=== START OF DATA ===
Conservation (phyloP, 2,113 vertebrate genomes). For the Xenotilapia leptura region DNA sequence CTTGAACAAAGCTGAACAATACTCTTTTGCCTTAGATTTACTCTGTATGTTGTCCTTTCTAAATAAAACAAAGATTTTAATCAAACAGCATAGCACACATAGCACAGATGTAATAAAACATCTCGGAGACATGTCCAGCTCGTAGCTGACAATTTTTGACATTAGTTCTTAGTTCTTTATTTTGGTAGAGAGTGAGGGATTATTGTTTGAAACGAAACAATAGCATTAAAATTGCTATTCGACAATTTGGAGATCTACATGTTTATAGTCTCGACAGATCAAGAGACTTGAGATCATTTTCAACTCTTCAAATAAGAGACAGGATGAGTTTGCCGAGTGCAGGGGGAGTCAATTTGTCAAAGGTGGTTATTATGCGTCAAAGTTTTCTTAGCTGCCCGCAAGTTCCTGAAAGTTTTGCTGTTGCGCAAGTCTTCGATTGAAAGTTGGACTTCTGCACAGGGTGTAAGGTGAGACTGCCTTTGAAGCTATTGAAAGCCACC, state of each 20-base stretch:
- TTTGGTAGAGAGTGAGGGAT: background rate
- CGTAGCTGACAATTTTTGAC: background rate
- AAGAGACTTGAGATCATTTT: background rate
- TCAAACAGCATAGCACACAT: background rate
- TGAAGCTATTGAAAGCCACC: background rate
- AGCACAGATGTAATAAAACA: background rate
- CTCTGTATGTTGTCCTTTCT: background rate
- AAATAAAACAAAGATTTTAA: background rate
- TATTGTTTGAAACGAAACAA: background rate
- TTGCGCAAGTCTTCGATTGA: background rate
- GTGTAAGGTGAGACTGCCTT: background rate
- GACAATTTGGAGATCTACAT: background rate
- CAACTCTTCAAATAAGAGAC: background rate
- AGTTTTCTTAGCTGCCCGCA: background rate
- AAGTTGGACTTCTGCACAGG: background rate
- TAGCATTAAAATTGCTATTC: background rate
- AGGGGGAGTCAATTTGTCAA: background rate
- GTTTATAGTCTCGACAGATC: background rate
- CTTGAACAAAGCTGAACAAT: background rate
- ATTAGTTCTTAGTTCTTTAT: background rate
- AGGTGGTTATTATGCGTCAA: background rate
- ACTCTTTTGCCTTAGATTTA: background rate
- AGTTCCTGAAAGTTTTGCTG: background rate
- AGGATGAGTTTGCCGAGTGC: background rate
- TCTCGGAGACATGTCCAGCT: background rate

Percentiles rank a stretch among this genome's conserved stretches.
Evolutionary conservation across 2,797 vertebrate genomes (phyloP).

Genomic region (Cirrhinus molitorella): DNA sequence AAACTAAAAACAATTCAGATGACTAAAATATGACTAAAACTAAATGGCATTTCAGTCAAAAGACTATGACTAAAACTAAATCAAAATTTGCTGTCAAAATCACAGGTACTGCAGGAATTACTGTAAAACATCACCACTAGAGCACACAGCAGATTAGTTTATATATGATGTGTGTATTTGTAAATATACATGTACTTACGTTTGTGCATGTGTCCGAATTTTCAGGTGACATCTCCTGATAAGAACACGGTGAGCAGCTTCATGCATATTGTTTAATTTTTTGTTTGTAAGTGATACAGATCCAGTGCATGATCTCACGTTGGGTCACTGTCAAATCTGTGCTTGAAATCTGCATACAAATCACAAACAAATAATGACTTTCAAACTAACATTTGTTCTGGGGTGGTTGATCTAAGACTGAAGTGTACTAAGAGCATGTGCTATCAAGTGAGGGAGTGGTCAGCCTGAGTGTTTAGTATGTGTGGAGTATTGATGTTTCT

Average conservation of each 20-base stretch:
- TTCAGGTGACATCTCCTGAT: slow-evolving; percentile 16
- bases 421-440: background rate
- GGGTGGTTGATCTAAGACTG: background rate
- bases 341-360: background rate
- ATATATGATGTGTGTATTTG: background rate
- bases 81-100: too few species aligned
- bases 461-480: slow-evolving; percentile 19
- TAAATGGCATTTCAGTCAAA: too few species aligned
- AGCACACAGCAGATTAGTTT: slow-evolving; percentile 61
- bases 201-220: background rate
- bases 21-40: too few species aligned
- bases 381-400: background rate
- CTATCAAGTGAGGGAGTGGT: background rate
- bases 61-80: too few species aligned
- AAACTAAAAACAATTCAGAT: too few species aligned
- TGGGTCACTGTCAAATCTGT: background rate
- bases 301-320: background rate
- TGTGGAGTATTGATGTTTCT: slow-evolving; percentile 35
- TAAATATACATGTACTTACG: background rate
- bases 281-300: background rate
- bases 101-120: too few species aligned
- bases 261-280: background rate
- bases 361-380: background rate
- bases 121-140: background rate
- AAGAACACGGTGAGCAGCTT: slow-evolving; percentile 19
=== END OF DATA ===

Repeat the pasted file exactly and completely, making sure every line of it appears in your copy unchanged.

Conservation (phyloP, 2,113 vertebrate genomes). For the Xenotilapia leptura region DNA sequence CTTGAACAAAGCTGAACAATACTCTTTTGCCTTAGATTTACTCTGTATGTTGTCCTTTCTAAATAAAACAAAGATTTTAATCAAACAGCATAGCACACATAGCACAGATGTAATAAAACATCTCGGAGACATGTCCAGCTCGTAGCTGACAATTTTTGACATTAGTTCTTAGTTCTTTATTTTGGTAGAGAGTGAGGGATTATTGTTTGAAACGAAACAATAGCATTAAAATTGCTATTCGACAATTTGGAGATCTACATGTTTATAGTCTCGACAGATCAAGAGACTTGAGATCATTTTCAACTCTTCAAATAAGAGACAGGATGAGTTTGCCGAGTGCAGGGGGAGTCAATTTGTCAAAGGTGGTTATTATGCGTCAAAGTTTTCTTAGCTGCCCGCAAGTTCCTGAAAGTTTTGCTGTTGCGCAAGTCTTCGATTGAAAGTTGGACTTCTGCACAGGGTGTAAGGTGAGACTGCCTTTGAAGCTATTGAAAGCCACC, state of each 20-base stretch:
- TTTGGTAGAGAGTGAGGGAT: background rate
- CGTAGCTGACAATTTTTGAC: background rate
- AAGAGACTTGAGATCATTTT: background rate
- TCAAACAGCATAGCACACAT: background rate
- TGAAGCTATTGAAAGCCACC: background rate
- AGCACAGATGTAATAAAACA: background rate
- CTCTGTATGTTGTCCTTTCT: background rate
- AAATAAAACAAAGATTTTAA: background rate
- TATTGTTTGAAACGAAACAA: background rate
- TTGCGCAAGTCTTCGATTGA: background rate
- GTGTAAGGTGAGACTGCCTT: background rate
- GACAATTTGGAGATCTACAT: background rate
- CAACTCTTCAAATAAGAGAC: background rate
- AGTTTTCTTAGCTGCCCGCA: background rate
- AAGTTGGACTTCTGCACAGG: background rate
- TAGCATTAAAATTGCTATTC: background rate
- AGGGGGAGTCAATTTGTCAA: background rate
- GTTTATAGTCTCGACAGATC: background rate
- CTTGAACAAAGCTGAACAAT: background rate
- ATTAGTTCTTAGTTCTTTAT: background rate
- AGGTGGTTATTATGCGTCAA: background rate
- ACTCTTTTGCCTTAGATTTA: background rate
- AGTTCCTGAAAGTTTTGCTG: background rate
- AGGATGAGTTTGCCGAGTGC: background rate
- TCTCGGAGACATGTCCAGCT: background rate

Percentiles rank a stretch among this genome's conserved stretches.
Evolutionary conservation across 2,797 vertebrate genomes (phyloP).

Genomic region (Cirrhinus molitorella): DNA sequence AAACTAAAAACAATTCAGATGACTAAAATATGACTAAAACTAAATGGCATTTCAGTCAAAAGACTATGACTAAAACTAAATCAAAATTTGCTGTCAAAATCACAGGTACTGCAGGAATTACTGTAAAACATCACCACTAGAGCACACAGCAGATTAGTTTATATATGATGTGTGTATTTGTAAATATACATGTACTTACGTTTGTGCATGTGTCCGAATTTTCAGGTGACATCTCCTGATAAGAACACGGTGAGCAGCTTCATGCATATTGTTTAATTTTTTGTTTGTAAGTGATACAGATCCAGTGCATGATCTCACGTTGGGTCACTGTCAAATCTGTGCTTGAAATCTGCATACAAATCACAAACAAATAATGACTTTCAAACTAACATTTGTTCTGGGGTGGTTGATCTAAGACTGAAGTGTACTAAGAGCATGTGCTATCAAGTGAGGGAGTGGTCAGCCTGAGTGTTTAGTATGTGTGGAGTATTGATGTTTCT

Average conservation of each 20-base stretch:
- TTCAGGTGACATCTCCTGAT: slow-evolving; percentile 16
- bases 421-440: background rate
- GGGTGGTTGATCTAAGACTG: background rate
- bases 341-360: background rate
- ATATATGATGTGTGTATTTG: background rate
- bases 81-100: too few species aligned
- bases 461-480: slow-evolving; percentile 19
- TAAATGGCATTTCAGTCAAA: too few species aligned
- AGCACACAGCAGATTAGTTT: slow-evolving; percentile 61
- bases 201-220: background rate
- bases 21-40: too few species aligned
- bases 381-400: background rate
- CTATCAAGTGAGGGAGTGGT: background rate
- bases 61-80: too few species aligned
- AAACTAAAAACAATTCAGAT: too few species aligned
- TGGGTCACTGTCAAATCTGT: background rate
- bases 301-320: background rate
- TGTGGAGTATTGATGTTTCT: slow-evolving; percentile 35
- TAAATATACATGTACTTACG: background rate
- bases 281-300: background rate
- bases 101-120: too few species aligned
- bases 261-280: background rate
- bases 361-380: background rate
- bases 121-140: background rate
- AAGAACACGGTGAGCAGCTT: slow-evolving; percentile 19